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Anonymous couple pays $500 tab for autistic students at N.J. restaurant

An anonymous couple paid a $485 tab for a group of autistic students and their teachers at Jose Tejas Restaurant in New Jersey this month. (Credit: Google Maps) An anonymous couple paid a $485 tab for a group of autistic students and their teachers at Jose Tejas Restaurant in Woodbridge, New Jersey, May 6. (Credit: Google Maps)

Twenty-five autistic students and their teachers were left speechless when an anonymous couple paid for their meals at a Tex-Mex restaurant in New Jersey earlier this month.

The students of Matthew Jago Elementary School along with 21 teachers, paraprofessionals and speech therapists were celebrating Cinco de Mayo a day late on May 6 at Jose Tejas Restaurant in Woodbridge, New Jersey.

At the end of their meal, they were told that their $485 bill was paid in full by a fellow patron who wished to remain anonymous.

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"The manager came up to us and said, 'I just want to let you know that a fellow patron wants to pay your bill," teacher Jeannette Gruskowski told NBC New York. "We were speechless. We were all crying."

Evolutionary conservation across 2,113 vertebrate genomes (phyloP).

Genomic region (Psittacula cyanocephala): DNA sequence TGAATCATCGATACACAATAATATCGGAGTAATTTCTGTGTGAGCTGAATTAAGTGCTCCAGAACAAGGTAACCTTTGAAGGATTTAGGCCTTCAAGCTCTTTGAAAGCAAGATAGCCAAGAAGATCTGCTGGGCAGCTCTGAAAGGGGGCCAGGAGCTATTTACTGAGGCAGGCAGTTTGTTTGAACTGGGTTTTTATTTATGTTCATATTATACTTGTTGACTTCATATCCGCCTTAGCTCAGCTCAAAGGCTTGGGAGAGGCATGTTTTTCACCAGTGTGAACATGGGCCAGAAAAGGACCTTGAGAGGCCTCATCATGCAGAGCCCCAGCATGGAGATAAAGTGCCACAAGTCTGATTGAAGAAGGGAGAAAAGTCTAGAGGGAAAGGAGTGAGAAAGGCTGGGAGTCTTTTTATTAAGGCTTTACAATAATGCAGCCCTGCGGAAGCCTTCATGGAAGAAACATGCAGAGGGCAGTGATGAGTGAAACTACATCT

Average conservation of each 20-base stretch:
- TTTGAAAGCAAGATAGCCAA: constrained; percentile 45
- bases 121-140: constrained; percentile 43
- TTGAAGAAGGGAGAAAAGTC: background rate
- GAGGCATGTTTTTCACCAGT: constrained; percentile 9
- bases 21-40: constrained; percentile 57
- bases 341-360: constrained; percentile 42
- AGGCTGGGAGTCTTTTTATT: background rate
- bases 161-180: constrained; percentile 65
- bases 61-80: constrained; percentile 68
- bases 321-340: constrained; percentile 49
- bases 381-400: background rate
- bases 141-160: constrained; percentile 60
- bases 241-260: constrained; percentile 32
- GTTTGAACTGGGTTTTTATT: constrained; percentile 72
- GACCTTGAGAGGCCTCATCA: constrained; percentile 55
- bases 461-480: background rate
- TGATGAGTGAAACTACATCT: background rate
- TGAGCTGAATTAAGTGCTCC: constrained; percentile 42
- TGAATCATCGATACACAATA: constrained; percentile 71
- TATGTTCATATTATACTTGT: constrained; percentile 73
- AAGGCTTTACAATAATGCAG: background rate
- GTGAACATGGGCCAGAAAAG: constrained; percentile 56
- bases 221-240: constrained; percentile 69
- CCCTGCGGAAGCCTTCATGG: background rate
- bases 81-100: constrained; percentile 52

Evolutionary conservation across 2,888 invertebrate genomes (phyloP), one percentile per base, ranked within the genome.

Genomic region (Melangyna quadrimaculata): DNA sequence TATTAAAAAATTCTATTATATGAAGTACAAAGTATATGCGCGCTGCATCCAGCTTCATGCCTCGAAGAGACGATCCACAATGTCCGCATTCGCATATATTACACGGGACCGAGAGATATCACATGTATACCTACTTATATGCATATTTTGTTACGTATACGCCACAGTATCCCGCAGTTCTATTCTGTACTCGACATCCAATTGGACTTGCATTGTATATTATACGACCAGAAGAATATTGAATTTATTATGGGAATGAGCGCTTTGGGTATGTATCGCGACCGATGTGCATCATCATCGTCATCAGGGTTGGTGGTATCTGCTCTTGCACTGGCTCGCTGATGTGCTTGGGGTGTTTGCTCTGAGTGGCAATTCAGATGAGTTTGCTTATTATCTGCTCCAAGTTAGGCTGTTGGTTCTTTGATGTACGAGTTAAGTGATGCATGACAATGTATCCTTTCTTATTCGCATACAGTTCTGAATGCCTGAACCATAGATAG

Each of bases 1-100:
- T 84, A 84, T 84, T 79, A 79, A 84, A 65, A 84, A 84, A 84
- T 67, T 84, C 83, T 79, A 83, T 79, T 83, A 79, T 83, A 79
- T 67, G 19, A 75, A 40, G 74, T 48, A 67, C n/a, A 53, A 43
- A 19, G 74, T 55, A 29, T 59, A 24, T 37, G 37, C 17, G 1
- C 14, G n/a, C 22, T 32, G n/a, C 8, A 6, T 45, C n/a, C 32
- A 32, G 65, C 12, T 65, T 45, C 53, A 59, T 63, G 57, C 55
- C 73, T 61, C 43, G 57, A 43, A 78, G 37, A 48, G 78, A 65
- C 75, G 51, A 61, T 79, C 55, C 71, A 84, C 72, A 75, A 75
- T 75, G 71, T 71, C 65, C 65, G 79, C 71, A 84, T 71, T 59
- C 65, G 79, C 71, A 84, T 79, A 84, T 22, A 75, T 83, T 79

The manager told the teachers that the mystery couple are regulars at the restaurant and that they have a grandchild with special needs, NBC New York reported. The generous patrons also knew that it was Teacher Appreciation Day and wanted to show their gratitude for the teachers.

"We all were just taken aback. Nobody’s ever done such a generous, anonymous thing like that," Gruskowski told The Home News Tribune. "We're still just amazed."

Even though the couple wished to remain anonymous, the students wanted to say thank you. They created a large card to be posted inside the restaurant that they hope the couple will see.

"There are no words to express how touched and grateful we are to you," the card reads. "Your act of generosity will be embedded in our hearts."

The students and teachers, who had all brought their own money to pay for the meal, can now save the money to use on another trip.

The class trips allow the students to apply skills they learn in school in a social setting, The Home News Tribune reported.

“It only helps them assimilate into the community in the future, and with their parents. It’s been a wonderful program,” Principal Robert Patten said.

"We’re lucky here that we have a lot of opportunities to help people, and we have a lot of opportunities to do good things for kids. It was just so nice that out in the community somebody seized another opportunity and did a really nice thing for kids," Patten said. "I really believe when you do good things it comes back to you."

 
 
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